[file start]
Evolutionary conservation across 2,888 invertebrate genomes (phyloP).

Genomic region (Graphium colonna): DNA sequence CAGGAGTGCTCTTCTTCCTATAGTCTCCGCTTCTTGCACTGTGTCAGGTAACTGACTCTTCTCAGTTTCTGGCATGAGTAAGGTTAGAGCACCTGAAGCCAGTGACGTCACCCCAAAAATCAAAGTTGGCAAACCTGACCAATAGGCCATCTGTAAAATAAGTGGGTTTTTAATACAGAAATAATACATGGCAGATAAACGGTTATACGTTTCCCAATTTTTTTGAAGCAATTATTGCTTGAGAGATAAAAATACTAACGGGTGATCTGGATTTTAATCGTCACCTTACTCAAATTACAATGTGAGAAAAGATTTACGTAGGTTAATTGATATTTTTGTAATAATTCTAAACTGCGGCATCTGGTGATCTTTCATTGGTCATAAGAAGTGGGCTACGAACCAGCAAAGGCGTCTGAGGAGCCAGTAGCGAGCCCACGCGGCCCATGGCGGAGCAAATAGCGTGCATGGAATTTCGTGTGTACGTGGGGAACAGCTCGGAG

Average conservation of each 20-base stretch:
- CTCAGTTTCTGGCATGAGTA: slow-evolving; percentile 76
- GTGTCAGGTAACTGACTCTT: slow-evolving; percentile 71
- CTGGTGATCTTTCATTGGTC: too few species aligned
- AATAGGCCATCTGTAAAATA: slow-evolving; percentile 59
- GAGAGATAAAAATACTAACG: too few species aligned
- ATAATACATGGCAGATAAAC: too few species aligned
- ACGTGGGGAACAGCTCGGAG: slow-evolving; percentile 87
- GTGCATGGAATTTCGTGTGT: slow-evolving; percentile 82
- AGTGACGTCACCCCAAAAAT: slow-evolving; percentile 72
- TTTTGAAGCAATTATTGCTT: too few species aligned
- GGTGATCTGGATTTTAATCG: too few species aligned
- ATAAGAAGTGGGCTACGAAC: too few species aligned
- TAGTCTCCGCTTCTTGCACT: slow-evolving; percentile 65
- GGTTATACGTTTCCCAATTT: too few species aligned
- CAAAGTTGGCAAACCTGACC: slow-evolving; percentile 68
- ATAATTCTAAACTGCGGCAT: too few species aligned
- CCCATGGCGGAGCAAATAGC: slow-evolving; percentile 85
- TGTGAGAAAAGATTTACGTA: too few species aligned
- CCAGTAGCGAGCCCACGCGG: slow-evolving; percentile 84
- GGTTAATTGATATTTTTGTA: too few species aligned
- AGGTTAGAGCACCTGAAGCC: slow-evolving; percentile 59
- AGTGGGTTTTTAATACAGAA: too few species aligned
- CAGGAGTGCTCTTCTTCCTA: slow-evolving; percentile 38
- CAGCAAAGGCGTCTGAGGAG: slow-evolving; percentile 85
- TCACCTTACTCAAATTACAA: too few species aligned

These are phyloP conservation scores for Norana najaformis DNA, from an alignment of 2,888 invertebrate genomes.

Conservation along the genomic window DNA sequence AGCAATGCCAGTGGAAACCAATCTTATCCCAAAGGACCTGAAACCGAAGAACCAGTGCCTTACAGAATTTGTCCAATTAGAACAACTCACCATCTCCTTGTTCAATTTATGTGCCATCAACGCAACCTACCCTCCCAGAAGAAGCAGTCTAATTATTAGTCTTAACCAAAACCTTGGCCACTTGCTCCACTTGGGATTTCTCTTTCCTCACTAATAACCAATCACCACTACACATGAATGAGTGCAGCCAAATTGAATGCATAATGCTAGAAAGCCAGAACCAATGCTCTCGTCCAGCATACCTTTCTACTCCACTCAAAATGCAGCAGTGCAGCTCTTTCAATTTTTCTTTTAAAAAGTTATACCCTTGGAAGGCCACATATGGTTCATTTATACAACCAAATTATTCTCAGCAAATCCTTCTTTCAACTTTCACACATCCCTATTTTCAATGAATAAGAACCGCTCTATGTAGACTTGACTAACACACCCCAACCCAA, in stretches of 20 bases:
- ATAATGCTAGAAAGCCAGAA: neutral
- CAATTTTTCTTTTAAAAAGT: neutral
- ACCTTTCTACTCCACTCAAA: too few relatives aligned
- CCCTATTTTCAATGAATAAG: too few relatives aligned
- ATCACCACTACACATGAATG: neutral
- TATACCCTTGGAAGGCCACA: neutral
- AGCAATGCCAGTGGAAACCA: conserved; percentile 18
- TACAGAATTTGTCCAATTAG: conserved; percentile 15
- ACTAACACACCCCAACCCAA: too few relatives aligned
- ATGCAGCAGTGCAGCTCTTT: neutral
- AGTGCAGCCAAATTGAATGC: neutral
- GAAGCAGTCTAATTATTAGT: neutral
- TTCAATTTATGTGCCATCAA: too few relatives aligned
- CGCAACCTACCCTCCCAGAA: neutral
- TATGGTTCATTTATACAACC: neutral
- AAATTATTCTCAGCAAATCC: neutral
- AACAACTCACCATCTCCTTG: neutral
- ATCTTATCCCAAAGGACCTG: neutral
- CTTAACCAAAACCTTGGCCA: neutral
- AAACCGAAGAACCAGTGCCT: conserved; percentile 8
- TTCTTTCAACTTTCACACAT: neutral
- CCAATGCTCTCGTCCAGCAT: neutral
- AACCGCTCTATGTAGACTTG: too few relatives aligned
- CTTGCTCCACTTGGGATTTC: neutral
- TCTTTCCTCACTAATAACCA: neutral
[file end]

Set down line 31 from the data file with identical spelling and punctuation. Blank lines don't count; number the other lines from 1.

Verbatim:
- ATAATGCTAGAAAGCCAGAA: neutral